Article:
The Effect of Operating in Many Realities on Memory: An Experiment on Memory Recognition in Extended Realities

Xi, Nannan
Chen, Juan
Gama, Filipe
Korkeila, Henry
Hamari, Juho
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Extended reality (XR) such as VR and AR have been increasingly adopted across domains in cognitively challenging activities such as learning, shopping, and gaming among others. There are a few concerns about the inferior cognitive affordance of XR-mediated functioning, e.g., with respect to memory retention. For better understanding how different XR technologies influence memory performance (e.g., recognition), we examine the effects of VR and AR -mediation on the ability to remember (i.e., recognize afterward) text and image-based information based on a 2 × 2 between-subject experiment (n = 155). The results indicate that VR had a negative main effect on text-based information recognition but no effect on image-based information recognition. AR had no significant main effect on the recognition of either information types. Overall, the findings as further supported by the interaction effects analysis, suggest that for memory recognition, it is always best to have a fully physical (no-AR & no-VR) or fully digital environment (AR & VR) compared to having either VR or AR alone.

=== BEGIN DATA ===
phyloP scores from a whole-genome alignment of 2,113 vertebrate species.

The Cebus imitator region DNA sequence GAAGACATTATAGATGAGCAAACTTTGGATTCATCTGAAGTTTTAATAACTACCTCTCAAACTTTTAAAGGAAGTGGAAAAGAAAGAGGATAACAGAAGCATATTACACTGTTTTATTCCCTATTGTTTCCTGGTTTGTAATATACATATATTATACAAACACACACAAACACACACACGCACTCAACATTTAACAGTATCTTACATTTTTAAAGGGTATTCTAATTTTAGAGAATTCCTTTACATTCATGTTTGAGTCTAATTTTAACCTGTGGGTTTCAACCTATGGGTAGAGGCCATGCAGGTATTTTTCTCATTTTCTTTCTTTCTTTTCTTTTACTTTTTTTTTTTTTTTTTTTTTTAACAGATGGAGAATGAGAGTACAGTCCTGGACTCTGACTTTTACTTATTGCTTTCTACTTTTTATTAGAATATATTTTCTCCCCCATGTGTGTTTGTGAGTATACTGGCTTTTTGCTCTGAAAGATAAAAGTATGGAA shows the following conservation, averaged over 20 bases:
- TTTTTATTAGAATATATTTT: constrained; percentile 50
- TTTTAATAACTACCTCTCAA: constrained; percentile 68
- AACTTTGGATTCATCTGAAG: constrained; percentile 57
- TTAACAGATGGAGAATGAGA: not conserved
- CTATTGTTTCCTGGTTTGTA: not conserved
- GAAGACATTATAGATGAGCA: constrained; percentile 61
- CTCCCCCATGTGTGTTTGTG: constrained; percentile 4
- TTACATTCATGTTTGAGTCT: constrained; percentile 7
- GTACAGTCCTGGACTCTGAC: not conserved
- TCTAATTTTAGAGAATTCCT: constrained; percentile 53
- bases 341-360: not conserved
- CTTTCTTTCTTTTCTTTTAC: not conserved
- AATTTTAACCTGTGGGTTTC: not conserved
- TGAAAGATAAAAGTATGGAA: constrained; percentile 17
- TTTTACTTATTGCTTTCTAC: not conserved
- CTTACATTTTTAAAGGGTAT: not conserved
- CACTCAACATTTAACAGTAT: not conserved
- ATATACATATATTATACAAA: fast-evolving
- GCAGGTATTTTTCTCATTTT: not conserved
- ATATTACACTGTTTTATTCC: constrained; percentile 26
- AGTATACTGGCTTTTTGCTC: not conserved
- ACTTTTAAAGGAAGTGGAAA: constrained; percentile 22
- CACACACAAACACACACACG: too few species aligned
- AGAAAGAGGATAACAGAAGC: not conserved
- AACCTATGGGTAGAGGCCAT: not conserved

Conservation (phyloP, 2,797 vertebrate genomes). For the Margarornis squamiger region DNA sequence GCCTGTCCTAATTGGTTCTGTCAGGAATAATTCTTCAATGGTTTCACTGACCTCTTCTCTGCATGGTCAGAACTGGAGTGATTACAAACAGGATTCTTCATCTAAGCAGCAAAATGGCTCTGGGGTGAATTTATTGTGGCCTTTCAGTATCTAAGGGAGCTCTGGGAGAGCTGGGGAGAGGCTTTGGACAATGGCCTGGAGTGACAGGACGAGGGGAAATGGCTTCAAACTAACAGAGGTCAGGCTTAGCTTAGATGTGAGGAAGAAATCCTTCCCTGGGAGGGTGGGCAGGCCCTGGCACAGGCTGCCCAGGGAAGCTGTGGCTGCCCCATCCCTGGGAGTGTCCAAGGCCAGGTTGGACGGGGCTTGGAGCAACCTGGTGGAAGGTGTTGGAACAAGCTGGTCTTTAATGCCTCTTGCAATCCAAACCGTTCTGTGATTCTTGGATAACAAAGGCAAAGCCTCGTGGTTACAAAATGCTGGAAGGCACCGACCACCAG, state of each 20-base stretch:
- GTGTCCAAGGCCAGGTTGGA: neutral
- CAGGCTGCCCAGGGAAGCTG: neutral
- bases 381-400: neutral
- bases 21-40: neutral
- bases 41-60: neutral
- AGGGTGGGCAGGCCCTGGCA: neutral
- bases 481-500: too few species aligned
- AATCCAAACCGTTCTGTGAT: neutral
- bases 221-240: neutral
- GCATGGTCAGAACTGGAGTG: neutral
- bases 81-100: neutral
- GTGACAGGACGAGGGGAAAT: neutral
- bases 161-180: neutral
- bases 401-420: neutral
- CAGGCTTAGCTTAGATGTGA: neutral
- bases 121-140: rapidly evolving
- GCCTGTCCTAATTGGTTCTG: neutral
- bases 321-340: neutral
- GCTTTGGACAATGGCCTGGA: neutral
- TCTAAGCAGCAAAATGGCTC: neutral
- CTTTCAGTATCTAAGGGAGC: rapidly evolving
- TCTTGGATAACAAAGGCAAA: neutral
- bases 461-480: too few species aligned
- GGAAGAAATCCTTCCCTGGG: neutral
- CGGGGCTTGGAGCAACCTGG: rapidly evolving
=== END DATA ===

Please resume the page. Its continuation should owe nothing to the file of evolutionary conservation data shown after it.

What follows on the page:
Human-Computer Interaction in the Digital Economy, ar, memory performance, memory recognition, retail, vr
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